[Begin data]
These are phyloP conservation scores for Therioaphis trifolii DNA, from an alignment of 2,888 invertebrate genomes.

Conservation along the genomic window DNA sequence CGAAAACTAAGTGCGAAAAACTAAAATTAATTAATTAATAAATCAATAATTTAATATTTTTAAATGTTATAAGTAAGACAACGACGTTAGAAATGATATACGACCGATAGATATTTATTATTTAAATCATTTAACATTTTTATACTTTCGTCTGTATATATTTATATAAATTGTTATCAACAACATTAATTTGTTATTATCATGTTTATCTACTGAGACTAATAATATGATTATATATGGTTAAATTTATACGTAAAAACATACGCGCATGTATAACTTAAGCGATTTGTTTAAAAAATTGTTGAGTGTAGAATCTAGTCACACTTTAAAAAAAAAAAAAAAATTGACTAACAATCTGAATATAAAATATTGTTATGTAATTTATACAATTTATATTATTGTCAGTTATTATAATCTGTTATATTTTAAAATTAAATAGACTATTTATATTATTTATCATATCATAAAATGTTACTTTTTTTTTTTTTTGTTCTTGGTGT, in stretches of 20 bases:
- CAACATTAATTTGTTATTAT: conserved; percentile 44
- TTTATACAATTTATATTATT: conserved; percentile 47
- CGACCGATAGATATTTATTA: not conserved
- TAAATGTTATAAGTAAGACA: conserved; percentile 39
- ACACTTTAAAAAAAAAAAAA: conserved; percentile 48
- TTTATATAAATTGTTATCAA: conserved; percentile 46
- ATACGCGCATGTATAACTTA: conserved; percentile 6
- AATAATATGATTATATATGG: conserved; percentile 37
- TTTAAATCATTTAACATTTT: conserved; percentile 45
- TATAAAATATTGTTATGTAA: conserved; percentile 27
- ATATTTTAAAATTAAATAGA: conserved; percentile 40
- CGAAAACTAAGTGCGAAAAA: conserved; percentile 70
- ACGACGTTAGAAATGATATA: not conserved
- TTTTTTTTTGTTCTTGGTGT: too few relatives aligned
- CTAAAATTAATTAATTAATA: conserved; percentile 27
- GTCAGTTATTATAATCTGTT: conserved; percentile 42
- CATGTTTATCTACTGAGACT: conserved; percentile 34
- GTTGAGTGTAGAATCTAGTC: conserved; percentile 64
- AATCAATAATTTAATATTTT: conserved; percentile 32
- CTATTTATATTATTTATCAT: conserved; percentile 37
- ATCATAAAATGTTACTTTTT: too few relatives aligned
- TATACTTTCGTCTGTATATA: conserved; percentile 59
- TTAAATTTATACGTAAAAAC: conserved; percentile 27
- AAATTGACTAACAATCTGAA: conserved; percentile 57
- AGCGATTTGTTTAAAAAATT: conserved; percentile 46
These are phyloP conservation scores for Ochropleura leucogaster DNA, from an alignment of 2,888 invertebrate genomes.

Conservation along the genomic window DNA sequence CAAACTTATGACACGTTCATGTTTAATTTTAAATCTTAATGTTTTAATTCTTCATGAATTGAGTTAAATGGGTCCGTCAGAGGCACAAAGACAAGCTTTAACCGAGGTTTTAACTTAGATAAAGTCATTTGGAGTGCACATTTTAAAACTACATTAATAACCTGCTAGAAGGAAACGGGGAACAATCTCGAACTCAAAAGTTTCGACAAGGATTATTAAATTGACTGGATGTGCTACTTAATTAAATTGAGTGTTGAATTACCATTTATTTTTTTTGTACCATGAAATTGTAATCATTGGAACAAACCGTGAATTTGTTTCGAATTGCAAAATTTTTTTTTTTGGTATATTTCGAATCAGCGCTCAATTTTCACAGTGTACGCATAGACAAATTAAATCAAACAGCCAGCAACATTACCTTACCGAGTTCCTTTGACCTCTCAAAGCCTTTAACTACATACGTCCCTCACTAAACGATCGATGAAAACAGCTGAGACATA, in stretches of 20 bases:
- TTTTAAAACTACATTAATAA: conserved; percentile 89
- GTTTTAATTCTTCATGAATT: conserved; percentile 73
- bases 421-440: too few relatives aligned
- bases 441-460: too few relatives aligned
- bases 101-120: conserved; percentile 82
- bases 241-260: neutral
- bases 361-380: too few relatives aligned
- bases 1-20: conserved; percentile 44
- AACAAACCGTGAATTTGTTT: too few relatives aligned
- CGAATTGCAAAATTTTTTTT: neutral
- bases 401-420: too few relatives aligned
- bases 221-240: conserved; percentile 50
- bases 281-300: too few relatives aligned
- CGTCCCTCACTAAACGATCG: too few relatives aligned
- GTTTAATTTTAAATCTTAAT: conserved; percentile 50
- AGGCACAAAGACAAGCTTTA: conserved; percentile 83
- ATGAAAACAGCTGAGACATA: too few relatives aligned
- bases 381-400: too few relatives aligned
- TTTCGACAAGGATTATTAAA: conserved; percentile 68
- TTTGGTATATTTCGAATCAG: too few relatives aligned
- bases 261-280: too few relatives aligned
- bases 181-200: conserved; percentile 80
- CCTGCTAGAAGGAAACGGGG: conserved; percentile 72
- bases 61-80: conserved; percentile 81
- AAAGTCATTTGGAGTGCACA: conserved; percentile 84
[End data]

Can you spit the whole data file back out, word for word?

These are phyloP conservation scores for Therioaphis trifolii DNA, from an alignment of 2,888 invertebrate genomes.

Conservation along the genomic window DNA sequence CGAAAACTAAGTGCGAAAAACTAAAATTAATTAATTAATAAATCAATAATTTAATATTTTTAAATGTTATAAGTAAGACAACGACGTTAGAAATGATATACGACCGATAGATATTTATTATTTAAATCATTTAACATTTTTATACTTTCGTCTGTATATATTTATATAAATTGTTATCAACAACATTAATTTGTTATTATCATGTTTATCTACTGAGACTAATAATATGATTATATATGGTTAAATTTATACGTAAAAACATACGCGCATGTATAACTTAAGCGATTTGTTTAAAAAATTGTTGAGTGTAGAATCTAGTCACACTTTAAAAAAAAAAAAAAAATTGACTAACAATCTGAATATAAAATATTGTTATGTAATTTATACAATTTATATTATTGTCAGTTATTATAATCTGTTATATTTTAAAATTAAATAGACTATTTATATTATTTATCATATCATAAAATGTTACTTTTTTTTTTTTTTGTTCTTGGTGT, in stretches of 20 bases:
- CAACATTAATTTGTTATTAT: conserved; percentile 44
- TTTATACAATTTATATTATT: conserved; percentile 47
- CGACCGATAGATATTTATTA: not conserved
- TAAATGTTATAAGTAAGACA: conserved; percentile 39
- ACACTTTAAAAAAAAAAAAA: conserved; percentile 48
- TTTATATAAATTGTTATCAA: conserved; percentile 46
- ATACGCGCATGTATAACTTA: conserved; percentile 6
- AATAATATGATTATATATGG: conserved; percentile 37
- TTTAAATCATTTAACATTTT: conserved; percentile 45
- TATAAAATATTGTTATGTAA: conserved; percentile 27
- ATATTTTAAAATTAAATAGA: conserved; percentile 40
- CGAAAACTAAGTGCGAAAAA: conserved; percentile 70
- ACGACGTTAGAAATGATATA: not conserved
- TTTTTTTTTGTTCTTGGTGT: too few relatives aligned
- CTAAAATTAATTAATTAATA: conserved; percentile 27
- GTCAGTTATTATAATCTGTT: conserved; percentile 42
- CATGTTTATCTACTGAGACT: conserved; percentile 34
- GTTGAGTGTAGAATCTAGTC: conserved; percentile 64
- AATCAATAATTTAATATTTT: conserved; percentile 32
- CTATTTATATTATTTATCAT: conserved; percentile 37
- ATCATAAAATGTTACTTTTT: too few relatives aligned
- TATACTTTCGTCTGTATATA: conserved; percentile 59
- TTAAATTTATACGTAAAAAC: conserved; percentile 27
- AAATTGACTAACAATCTGAA: conserved; percentile 57
- AGCGATTTGTTTAAAAAATT: conserved; percentile 46
These are phyloP conservation scores for Ochropleura leucogaster DNA, from an alignment of 2,888 invertebrate genomes.

Conservation along the genomic window DNA sequence CAAACTTATGACACGTTCATGTTTAATTTTAAATCTTAATGTTTTAATTCTTCATGAATTGAGTTAAATGGGTCCGTCAGAGGCACAAAGACAAGCTTTAACCGAGGTTTTAACTTAGATAAAGTCATTTGGAGTGCACATTTTAAAACTACATTAATAACCTGCTAGAAGGAAACGGGGAACAATCTCGAACTCAAAAGTTTCGACAAGGATTATTAAATTGACTGGATGTGCTACTTAATTAAATTGAGTGTTGAATTACCATTTATTTTTTTTGTACCATGAAATTGTAATCATTGGAACAAACCGTGAATTTGTTTCGAATTGCAAAATTTTTTTTTTTGGTATATTTCGAATCAGCGCTCAATTTTCACAGTGTACGCATAGACAAATTAAATCAAACAGCCAGCAACATTACCTTACCGAGTTCCTTTGACCTCTCAAAGCCTTTAACTACATACGTCCCTCACTAAACGATCGATGAAAACAGCTGAGACATA, in stretches of 20 bases:
- TTTTAAAACTACATTAATAA: conserved; percentile 89
- GTTTTAATTCTTCATGAATT: conserved; percentile 73
- bases 421-440: too few relatives aligned
- bases 441-460: too few relatives aligned
- bases 101-120: conserved; percentile 82
- bases 241-260: neutral
- bases 361-380: too few relatives aligned
- bases 1-20: conserved; percentile 44
- AACAAACCGTGAATTTGTTT: too few relatives aligned
- CGAATTGCAAAATTTTTTTT: neutral
- bases 401-420: too few relatives aligned
- bases 221-240: conserved; percentile 50
- bases 281-300: too few relatives aligned
- CGTCCCTCACTAAACGATCG: too few relatives aligned
- GTTTAATTTTAAATCTTAAT: conserved; percentile 50
- AGGCACAAAGACAAGCTTTA: conserved; percentile 83
- ATGAAAACAGCTGAGACATA: too few relatives aligned
- bases 381-400: too few relatives aligned
- TTTCGACAAGGATTATTAAA: conserved; percentile 68
- TTTGGTATATTTCGAATCAG: too few relatives aligned
- bases 261-280: too few relatives aligned
- bases 181-200: conserved; percentile 80
- CCTGCTAGAAGGAAACGGGG: conserved; percentile 72
- bases 61-80: conserved; percentile 81
- AAAGTCATTTGGAGTGCACA: conserved; percentile 84